1. Any State Party to the present Covenant may propose an amendment and file it with the Secretary-General of the United Nations. The Secretary-General of the United Nations shall thereupon communicate any proposed amendments to the States Parties to the present Covenant with a request that they notify him whether they favor a conference of States Parties for the purpose of considering and voting upon the proposals. In the event that at least one third of the States Parties favors such a conference, the Secretary-General shall convene the conference under the auspices of the United Nations. Any amendment adopted by a majority of the States Parties present and voting at the conference shall be submitted to the General Assembly of the United Nations for approval.
2. Amendments shall come into force when they have been approved by the General Assembly of the United Nations and accepted by a two-thirds majority of the States Parties to the present Covenant in accordance with their respective constitutional processes.
3. When amendments come into force, they shall be binding on those States Parties which have accepted them, other States Parties still being bound by the provisions of the present Covenant and any earlier amendment which they have accepted.
Irrespective of the notifications made under article 48, paragraph 5, the Secretary-General of the United Nations shall inform all States referred to in paragraph I of the same article of the following particulars:
(a) Signatures, ratifications and accessions under article 48;
(b) The date of the entry into force of the present Covenant under article 49 and the date of the entry into force of any amendments under article 51.
1. The present Covenant, of which the Chinese, English, French, Russian and Spanish texts are equally authentic, shall be deposited in the archives of the United Nations.
2. The Secretary-General of the United Nations shall transmit certified copies of the present Covenant to all States referred to in article 48.
Appendix 4: ALGERIA'S RESERVATIONS TO AND DEROGATIONS FROM THE COVENANT
Adopted by the General Assembly of the United Nations on 16 December 1966
ENTRY INTO FORCE: 3 January 1976, in accordance with article 27.1
REGISTRATION: 3 January 1976, No. 14531.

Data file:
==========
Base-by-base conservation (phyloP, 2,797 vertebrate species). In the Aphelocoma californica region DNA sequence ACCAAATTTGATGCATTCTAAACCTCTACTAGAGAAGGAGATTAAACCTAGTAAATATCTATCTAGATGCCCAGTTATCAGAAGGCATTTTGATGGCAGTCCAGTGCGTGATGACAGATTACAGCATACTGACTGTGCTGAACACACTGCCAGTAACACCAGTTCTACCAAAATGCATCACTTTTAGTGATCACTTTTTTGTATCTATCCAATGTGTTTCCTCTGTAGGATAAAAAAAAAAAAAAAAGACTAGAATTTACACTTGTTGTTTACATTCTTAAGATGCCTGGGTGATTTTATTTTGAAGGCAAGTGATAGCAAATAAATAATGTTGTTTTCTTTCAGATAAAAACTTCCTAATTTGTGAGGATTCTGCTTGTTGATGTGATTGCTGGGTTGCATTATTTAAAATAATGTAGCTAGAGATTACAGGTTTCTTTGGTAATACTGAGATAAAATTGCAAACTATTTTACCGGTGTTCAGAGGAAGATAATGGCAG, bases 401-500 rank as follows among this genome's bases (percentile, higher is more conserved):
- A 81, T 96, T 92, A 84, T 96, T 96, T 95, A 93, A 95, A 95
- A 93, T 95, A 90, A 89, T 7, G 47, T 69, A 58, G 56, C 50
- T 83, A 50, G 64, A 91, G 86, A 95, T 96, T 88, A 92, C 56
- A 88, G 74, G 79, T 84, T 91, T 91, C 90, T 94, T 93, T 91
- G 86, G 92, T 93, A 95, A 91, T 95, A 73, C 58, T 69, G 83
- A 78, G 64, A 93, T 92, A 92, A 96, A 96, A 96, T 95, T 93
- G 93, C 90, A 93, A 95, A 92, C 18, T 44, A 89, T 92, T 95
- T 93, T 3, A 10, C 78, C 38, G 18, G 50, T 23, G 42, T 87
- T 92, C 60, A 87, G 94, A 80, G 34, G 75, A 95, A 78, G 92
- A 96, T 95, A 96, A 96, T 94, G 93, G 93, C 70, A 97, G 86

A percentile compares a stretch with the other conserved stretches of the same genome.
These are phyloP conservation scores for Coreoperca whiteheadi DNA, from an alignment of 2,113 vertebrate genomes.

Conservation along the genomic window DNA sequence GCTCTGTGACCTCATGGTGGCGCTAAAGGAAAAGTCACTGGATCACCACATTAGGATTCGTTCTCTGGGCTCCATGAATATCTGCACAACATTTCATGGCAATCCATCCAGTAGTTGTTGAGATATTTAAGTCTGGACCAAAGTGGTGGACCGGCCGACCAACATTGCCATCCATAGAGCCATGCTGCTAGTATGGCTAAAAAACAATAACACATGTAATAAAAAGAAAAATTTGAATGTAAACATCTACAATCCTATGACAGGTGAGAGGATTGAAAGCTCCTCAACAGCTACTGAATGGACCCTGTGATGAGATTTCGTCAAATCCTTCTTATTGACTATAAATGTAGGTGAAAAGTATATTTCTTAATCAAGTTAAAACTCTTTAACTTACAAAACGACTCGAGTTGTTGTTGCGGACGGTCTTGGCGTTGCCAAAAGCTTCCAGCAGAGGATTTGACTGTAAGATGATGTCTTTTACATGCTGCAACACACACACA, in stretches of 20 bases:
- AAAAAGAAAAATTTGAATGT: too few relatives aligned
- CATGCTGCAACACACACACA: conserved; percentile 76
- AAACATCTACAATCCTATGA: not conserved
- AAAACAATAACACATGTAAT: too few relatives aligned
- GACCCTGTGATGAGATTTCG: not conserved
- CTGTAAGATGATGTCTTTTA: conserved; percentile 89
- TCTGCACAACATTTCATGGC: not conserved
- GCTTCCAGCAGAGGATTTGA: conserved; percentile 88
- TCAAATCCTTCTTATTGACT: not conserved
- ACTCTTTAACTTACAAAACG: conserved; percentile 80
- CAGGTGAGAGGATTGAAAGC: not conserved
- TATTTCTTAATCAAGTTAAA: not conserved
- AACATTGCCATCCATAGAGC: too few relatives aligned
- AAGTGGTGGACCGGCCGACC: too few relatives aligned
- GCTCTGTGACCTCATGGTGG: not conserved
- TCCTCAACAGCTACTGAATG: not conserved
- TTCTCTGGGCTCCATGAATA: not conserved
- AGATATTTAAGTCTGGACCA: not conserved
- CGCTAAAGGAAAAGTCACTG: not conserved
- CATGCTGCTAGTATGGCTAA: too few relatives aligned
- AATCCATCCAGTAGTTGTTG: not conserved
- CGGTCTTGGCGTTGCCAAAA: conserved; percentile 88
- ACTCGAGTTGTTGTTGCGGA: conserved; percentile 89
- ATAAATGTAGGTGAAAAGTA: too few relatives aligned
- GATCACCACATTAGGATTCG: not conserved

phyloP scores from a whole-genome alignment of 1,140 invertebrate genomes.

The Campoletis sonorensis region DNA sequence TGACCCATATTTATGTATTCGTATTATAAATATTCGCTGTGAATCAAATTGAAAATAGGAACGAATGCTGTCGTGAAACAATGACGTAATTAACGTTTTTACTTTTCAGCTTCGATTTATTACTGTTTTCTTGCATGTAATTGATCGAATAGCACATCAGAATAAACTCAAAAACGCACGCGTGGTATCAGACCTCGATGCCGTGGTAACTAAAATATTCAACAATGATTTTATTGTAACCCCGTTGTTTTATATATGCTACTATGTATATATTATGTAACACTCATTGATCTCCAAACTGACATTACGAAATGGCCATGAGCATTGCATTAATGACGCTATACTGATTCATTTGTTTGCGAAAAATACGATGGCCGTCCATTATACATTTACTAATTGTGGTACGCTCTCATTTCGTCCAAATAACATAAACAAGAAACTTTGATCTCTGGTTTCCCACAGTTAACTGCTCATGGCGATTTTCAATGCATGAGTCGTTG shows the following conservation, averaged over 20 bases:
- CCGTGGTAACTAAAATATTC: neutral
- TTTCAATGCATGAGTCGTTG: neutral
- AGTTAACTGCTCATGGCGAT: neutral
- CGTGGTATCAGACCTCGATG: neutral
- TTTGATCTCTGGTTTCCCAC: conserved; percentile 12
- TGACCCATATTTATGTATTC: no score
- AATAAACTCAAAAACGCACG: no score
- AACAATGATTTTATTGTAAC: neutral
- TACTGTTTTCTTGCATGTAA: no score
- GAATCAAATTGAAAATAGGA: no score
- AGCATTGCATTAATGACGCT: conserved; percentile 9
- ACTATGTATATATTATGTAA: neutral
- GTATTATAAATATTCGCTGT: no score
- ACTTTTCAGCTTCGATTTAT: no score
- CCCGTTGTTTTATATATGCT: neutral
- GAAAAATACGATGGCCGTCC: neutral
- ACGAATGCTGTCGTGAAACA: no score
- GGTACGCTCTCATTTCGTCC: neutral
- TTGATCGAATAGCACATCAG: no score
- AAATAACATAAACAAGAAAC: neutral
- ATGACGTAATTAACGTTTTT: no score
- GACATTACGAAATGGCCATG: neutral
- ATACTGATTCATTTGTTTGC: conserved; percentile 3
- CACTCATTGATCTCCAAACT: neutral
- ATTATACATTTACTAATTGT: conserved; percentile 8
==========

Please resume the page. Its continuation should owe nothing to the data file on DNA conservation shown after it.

TEXT: United Nations, Treaty Series, vol. 993, p. 3.
STATUS: Signatories: 61. Parties: 137.
1. The Algerian Government interprets article 1, which is common to the two Covenants, as in no case impairing the inalienable right of all peoples to self-determination and to control over their natural wealth and resources.
It further considers that the maintenance of the State of dependence of certain territories referred to in article 1, paragraph 3, of the two Covenants and in article 14 of the Covenant on Economic, Social and Cultural Rights is contrary to the purposes and principles of the United Nations, to the Charter of the Organization and to the
Declaration on the Granting of Independence to Colonial Countries and Peoples [General Assembly resolution 1514 (XV)].
2. The Algerian Government interprets the provisions of article 8 of the Covenant on Economic, Social and Cultural Rights and article 22 of the Covenant on Civil and Political Rights as making the law the framework for action by the State with respect to the organization and exercise of the right to organize.
3. The Algerian Government considers that the provisions of article 13, paragraphs 3 and 4, of the Covenant on Economic, Social and Cultural Rights can in no case impair its right freely to organize its educational system.
4. The Algerian Government interprets the provisions of article 23, paragraph 4, of the Covenant on Civil and Political Rights regarding the rights and responsibilities of spouses as to marriage, during marriage and at its dissolution as in no way impairing the essential foundations of the Algerian legal system.
Appendix 5: THE UNITED NATIONS HUMAN RIGHTS BODIES